It's not voice recognition, what is it?

Programs like Dragon are called voice recognition systems, but clearly that is incorrect. They are not recognizing a persons voice, but rather the spoken word. What is the correct terminology for this type of system?

“Speech recognition” sounds right. “Speech transcription”?

It is voice recognition, though: The software is recongizing a voice and processing it to extract information. It just doesn’t need to be a specific voice.

I don’t see why you feel the need to make a meaningless distinction.

I understand the (albeit pretty pointless) distinction to be that “voice regonition” can be strictly interpreted to be just distinguishing human speech from ambient sound, whereas the Dragon product recognizes the speech to be processed, and then transcribes it into text.

But isn’t there a difference?: voice recognition can determine that my voice is mine, as opposed to yours; as opposed to speech recognition, which recognizes what is being said, not differentiating between who says it.

It’s just analyzing the soundwave in different ways:

Identifying human speech
Differentiating between two or more speakers
Uniquely identifying a given speaker
Analyzing where words/sentences begin/end
Identifying which words were spoken…

Let’s just call it signal analysis?

Because I like to be precise. I differentiate between serpentine and serpiginous as well. Voice recognition is what they use to tell if a voice is that of a particular person. These systems do not recognize voices, they recognize words. Speech recognition sounds about right to me.

Dragon /ScanSoft calls it Speech Recognition.

From Scan Soft web site:
Whether you dictate as a part of your profession, are just learning to type, or want to avoid the pain and tedium of the keyboard, Dragon NaturallySpeaking 8 is the breakthrough in **speech recognition ** that you have been waiting for. A breakthrough in accuracy, delivering an amazing 25% increase and up to an astounding 99% speech to text conversion level. A breakthrough in ease-of-use, allowing you to complete complex tasks with a simple word or phrase. A breakthrough in flexibility in turning recorded speech into text - from Pocket PC’s, Palm Tungsten, Tablet PC and digital recording devices. And finally a breakthrough in affordability, with versions of Dragon NaturallySpeaking tailored to meet your specific needs.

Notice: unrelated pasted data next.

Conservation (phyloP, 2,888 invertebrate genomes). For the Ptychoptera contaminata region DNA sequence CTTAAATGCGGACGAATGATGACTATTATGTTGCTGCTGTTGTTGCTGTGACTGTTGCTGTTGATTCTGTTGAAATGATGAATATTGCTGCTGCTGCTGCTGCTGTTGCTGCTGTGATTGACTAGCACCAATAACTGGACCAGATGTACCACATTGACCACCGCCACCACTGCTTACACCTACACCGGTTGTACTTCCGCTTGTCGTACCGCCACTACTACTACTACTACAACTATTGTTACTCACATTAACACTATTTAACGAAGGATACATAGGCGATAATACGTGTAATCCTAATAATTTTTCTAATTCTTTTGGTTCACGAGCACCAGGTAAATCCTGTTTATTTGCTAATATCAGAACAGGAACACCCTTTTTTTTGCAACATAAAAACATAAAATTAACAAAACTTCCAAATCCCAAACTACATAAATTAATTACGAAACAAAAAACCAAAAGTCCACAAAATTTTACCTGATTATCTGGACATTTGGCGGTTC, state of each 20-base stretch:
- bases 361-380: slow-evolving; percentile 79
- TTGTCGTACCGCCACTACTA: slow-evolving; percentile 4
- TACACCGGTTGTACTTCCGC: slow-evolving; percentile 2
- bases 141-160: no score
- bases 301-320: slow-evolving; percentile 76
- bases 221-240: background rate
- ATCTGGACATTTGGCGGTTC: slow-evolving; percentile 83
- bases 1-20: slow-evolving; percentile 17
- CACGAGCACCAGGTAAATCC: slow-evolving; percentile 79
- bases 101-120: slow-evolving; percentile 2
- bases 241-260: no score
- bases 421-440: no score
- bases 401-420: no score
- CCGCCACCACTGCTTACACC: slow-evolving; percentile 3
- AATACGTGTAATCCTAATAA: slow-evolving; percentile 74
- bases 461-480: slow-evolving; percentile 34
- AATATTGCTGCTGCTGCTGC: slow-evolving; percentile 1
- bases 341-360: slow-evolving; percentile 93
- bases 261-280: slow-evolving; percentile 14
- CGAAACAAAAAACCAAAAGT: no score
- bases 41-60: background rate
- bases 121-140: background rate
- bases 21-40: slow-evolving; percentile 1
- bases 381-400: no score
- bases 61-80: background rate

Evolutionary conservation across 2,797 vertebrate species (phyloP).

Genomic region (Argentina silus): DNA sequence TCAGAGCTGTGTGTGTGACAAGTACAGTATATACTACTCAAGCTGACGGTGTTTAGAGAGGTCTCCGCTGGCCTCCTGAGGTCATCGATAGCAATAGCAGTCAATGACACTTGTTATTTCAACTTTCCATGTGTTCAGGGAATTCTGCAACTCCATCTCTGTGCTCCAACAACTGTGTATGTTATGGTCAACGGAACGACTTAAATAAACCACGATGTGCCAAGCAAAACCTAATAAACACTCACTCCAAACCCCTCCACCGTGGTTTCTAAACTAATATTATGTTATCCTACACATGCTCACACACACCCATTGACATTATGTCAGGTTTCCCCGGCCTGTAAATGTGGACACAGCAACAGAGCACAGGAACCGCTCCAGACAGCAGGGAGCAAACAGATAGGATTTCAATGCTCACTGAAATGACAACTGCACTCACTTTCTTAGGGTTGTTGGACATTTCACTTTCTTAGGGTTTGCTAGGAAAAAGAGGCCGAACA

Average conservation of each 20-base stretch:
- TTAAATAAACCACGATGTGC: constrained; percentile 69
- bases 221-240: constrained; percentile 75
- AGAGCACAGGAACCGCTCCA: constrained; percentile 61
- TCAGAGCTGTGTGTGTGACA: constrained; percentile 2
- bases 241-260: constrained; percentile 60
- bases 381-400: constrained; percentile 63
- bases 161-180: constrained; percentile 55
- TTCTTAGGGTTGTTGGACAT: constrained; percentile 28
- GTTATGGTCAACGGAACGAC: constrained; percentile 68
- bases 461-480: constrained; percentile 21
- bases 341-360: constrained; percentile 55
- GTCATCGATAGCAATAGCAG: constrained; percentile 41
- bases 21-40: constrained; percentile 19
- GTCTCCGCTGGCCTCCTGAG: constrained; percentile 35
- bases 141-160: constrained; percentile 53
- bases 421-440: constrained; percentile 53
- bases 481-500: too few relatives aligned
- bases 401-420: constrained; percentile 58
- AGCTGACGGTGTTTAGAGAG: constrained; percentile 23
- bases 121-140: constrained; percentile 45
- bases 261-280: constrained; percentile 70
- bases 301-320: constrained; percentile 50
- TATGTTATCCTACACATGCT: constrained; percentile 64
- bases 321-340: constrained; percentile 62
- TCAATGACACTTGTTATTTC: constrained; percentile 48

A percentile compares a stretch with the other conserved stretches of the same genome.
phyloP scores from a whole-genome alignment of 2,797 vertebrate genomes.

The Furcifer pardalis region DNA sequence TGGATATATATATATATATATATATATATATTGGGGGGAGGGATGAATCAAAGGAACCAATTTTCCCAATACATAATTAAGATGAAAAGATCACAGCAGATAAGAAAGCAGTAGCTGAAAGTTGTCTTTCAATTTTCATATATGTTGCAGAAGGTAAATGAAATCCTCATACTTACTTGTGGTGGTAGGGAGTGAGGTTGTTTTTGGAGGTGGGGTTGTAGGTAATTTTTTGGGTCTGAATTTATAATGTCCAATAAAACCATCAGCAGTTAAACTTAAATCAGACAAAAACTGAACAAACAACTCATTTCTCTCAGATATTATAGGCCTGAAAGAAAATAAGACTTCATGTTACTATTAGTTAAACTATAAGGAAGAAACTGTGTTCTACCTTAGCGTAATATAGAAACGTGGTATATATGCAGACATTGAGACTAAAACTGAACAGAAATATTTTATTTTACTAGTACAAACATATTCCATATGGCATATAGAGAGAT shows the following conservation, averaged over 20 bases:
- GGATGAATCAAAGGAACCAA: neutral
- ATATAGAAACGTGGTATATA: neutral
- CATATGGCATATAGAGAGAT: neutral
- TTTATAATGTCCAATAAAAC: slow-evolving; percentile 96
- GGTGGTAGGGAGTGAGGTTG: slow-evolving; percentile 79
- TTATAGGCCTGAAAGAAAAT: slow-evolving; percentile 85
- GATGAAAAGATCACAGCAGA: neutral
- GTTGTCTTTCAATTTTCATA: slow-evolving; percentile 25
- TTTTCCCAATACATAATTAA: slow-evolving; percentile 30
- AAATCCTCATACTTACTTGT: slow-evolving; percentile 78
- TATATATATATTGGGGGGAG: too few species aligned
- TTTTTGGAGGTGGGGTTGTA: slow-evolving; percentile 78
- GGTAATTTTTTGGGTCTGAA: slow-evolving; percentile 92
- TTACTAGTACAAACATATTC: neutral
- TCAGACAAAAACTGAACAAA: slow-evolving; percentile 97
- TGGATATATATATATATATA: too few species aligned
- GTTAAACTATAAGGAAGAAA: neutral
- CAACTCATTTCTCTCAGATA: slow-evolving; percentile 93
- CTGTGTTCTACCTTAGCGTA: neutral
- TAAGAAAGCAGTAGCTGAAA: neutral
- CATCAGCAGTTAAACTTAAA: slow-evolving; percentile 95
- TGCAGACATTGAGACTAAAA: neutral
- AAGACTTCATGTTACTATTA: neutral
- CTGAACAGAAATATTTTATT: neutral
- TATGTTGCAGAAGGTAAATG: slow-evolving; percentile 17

Voice Response.

Typically, systems are called “VRUs”…or Voice Response Units. …or voice response software, etc.

Voice Response is what you are looking for.

I think “Voice Response” imply some sort of interaction. I call programs like IBM’s ViaVoice and Naturally Speaking as “speech to text” programs.

When you buy the product, you have to train it to learn your particular voice / speech pattern. There are many variations on how different people pronounce different words, and the program has to learn that sound X tends to mean one thing for person 1 and a different thing for person 2. So in a sense it’s both “voice” and “speech” recognition.

George Orwell called it a speakwrite in the novel Nineteen Eighty Four.

Speech recognition software does voice-to-text translation, determining what words were spoken.

Voice recognition software is used in biometric security applications for identifying the voice of a specific individual.

You train the software for your own voice only to reduce the number of recognition errors. The software cannot tell your voice from anyone elses, nor is it designed to.

Is voice recognition, as defined by TellMeI’mNotCrazy and InvisibleWombat actually used anywhere other than movies? I imagine that there would be much better ways to identify an individual than vocal patterns.

Yes. Do a little Googling (I recommend “biometric” and “voice” as search terms to get started) and you should be able to find some products. It’s real, and you can buy it now.


Their brogue hamster sign two wreck a nice beach.

You confused yourself by mixing two terms, Speech Recognition and Voice Identification. The latter is for security, the first is for computer command and dictation.

No, I didn’t confuse myself at all, Arwin. Granted, I haven’t attended any biometrics conventions lately, but I did quite a bit of research into speech technology in the late 90’s and the term “Voice Recognition” was used extensively to refer to biometric security using voice prints. The term was used by companies in that field at their trade show booths, and in their printed literature.

Lately, a bunch of confused companies and individuals have begun using “voice recognition” and “speech recognition” synonymously. Since I did my work in that field a few years ago, perhaps people in the biometric security biz have coined a new phrase to keep the confusion down.

Fighting ignorance by giving in to it–a noble tradition in the spirit of DSL “modems.” Pah.